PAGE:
Are We Ready to See an Ag Trade Deficit?
Typically agricultural trade is a bright spot as we look at the the full U.S. trade picture. However, fiscal year 2023 might not be typical. The USDA just released their preliminary fiscal year 2023 trade forecast and their Chief Economist Seth Meyer says it’s being marked by huge uncertainty. Their initial export forecast is down some two-and-a-half billion dollars on lower volumes of beef, cotton, and sorghum, while imports are up five billion dollars for a new record.
But Meyer says that the resulting four-billion-dollar Ag trade deficit is not a sure bet…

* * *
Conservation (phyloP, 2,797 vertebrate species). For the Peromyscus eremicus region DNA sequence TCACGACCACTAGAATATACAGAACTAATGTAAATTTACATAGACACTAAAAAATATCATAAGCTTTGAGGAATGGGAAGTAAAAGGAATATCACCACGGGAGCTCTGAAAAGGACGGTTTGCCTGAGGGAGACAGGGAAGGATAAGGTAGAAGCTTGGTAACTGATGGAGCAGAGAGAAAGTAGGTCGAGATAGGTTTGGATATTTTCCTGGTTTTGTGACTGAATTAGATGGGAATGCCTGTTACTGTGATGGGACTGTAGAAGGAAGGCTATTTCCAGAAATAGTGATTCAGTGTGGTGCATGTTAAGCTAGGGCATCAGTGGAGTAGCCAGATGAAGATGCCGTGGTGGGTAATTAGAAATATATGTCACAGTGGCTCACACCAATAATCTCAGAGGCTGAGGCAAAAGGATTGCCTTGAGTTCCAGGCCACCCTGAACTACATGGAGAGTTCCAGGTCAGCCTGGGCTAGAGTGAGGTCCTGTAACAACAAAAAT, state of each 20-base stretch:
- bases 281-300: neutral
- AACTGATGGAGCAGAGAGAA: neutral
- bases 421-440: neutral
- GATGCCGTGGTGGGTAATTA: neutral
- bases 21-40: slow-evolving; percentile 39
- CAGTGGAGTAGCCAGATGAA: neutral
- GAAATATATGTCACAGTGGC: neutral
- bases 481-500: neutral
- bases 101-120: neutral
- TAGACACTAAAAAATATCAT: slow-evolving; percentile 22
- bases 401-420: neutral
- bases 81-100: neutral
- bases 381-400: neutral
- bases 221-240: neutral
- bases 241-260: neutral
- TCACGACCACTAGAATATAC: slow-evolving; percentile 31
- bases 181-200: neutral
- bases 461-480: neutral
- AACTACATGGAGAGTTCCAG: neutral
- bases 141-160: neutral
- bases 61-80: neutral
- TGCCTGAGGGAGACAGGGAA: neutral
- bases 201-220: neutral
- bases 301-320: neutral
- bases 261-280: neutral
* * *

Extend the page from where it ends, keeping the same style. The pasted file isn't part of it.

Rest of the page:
“We’ve got a continued war in Ukraine. We’ve got tight agricultural markets. We’ve got, maybe, under-trend crops in a few places in the world.”
All of which could push prices higher. And then, there are economic forces that could do just the opposite…
“I think we’ve got concerns but not certainty about an economic contraction. Certainly, some of the folks who forecast GDP have been ratcheting down their global GDP growth. That could impact demand.”
The problem, though, is that import forecast, which, if higher than exports, would produce a rare Ag trade deficit.